Tecta Chair by Eric Lyons 1940s / Crass Fan Leather Jacket 1990s
Purchased in 2006 from Help the Aged furniture warehouse in Kendal for Lawson Park. Leather Jacket belonged to a Crass fan in the 1980s
Purchased by Adam Sutherland because of (rather than despite of) the alterations.
Marked on the underside of the seat. Reupholstered by Adam Chodzko
Eric Lyons worked for SPAN, a high density housing ideology that promoted communal living with carefully designed shared buildings. Lyons was a true community architect and the designs worked well and remained popular. Although many of the unique ideas of the SPAN scheme have gone, most importantly the communal eating.
Crass were an almost anti-punk band that became synonymous with the Punk movement. They doggedly persued an anti-capitalist stance from their commune in Essex. The commune, Dial House, became a magnet for the members of an alternative lifestyle that included loud music and drugs. Last reports saw the band running workshops on composting toilets and organic gardening - so, still trying to save us.
Adam Chodzko brings these two related and perhaps failed ideologies as a meaningful chair for Grizedale Arts new artist residency and farm, Lawson Park (once owned by John Ruskin) as a kind of critique of attempts to make a better world - beware the chair, the artists chair, the poets chair, the throne. He creates a critique of the attempt to make a utopia, that's what artists have been doing since the 60s, being critical, debunking the status quo, and the systems that have been so carefully set up over the millennia. They call it deconstruction - are we now looking to artists to reconstruct this mess, the social chaos wrought by the dismantling of the social systems? It could be a long wait, its been 50 years. Can art save us? It should at least try because it's contributed to getting us into this mess
Eric Lyons OBE was principally an architect, most famous for his work for SPAN, the innovative housing developer of the 1950's.
Lyons was born in 1912. His father was a toy designer. He worked for T.P. Bennett and from 1938 for architects Gropius and Fry. During the Second World War Lyons worked for Harry Weedon designing factories and hostels. After the War he resumed his practice. The housing scheme he devised in 1948 in Twickenham demonstrated how the landscaping of the common space could provide a visual link between the built elements. This was a theme that continued through his work, working as architect and landscape architect. During the 1940's Lyons designed the best-selling Tecta range for the furniture manufacturer Packet.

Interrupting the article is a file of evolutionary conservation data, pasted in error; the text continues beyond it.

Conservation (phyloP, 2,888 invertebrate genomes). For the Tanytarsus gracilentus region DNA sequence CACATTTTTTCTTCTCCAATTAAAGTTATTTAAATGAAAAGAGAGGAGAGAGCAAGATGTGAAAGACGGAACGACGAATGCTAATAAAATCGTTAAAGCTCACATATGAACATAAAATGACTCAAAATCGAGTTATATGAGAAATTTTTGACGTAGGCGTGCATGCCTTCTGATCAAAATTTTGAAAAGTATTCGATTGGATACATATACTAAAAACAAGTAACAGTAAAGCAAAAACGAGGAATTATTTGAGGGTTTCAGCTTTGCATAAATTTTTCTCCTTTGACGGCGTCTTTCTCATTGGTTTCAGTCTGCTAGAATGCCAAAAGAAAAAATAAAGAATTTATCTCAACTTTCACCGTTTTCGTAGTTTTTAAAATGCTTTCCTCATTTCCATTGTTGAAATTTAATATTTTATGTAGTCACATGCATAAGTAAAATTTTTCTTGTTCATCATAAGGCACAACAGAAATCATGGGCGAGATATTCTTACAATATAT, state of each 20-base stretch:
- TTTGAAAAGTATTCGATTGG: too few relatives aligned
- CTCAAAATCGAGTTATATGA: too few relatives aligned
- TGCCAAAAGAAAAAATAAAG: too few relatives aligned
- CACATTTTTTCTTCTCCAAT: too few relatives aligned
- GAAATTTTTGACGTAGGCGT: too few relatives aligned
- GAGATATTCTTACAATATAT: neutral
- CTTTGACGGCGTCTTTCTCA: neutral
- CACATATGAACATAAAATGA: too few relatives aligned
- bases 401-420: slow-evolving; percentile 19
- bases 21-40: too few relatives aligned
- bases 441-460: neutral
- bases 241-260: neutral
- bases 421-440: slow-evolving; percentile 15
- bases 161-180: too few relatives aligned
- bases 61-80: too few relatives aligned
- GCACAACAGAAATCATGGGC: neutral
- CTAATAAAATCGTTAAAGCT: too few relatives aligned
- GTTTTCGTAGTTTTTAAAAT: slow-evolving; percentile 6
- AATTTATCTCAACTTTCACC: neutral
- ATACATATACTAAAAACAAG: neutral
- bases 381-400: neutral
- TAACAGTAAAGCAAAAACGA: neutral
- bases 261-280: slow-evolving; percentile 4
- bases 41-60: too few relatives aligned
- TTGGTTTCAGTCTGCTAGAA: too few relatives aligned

By the early 1960's, Lyons had designed housing schemes for SPAN at Blackheath, Beckenham, Twickenham, Teddington, Putney and Cambridge. Eric Lyons and Partners had also been involved in the design of high-density housing estates for local authorities in London and Southampton. Lyons approach was all embracing. He believed that the architect should provide a service to society. Lyons was convinced that residents' societies helped engender a sense of belonging and community. Lyons performed the function of 'architectural generalist' taking an active involvement in the design, town planning and landscaping requirements of the SPAN housing schemes. Many of the schemes remain popular places to live to this day.
The Packet Furniture Company, based in Great Yarmouth, Norfolk (UK), were celebrated, leading manufacturers of low cost design in the post war era employing important designers of the time such as Lyons and G A Jenkins.
In 1946 the Victoria and Albert Museum curated the "Britain Can Make it" exhibition to celebrate the launch of the first permanent gallery within the Museum that focused on "the greatest works of English decorative art" and included several Packet designs.
Lyons designed many pieces for Packet including a series of flat pack tables and chairs.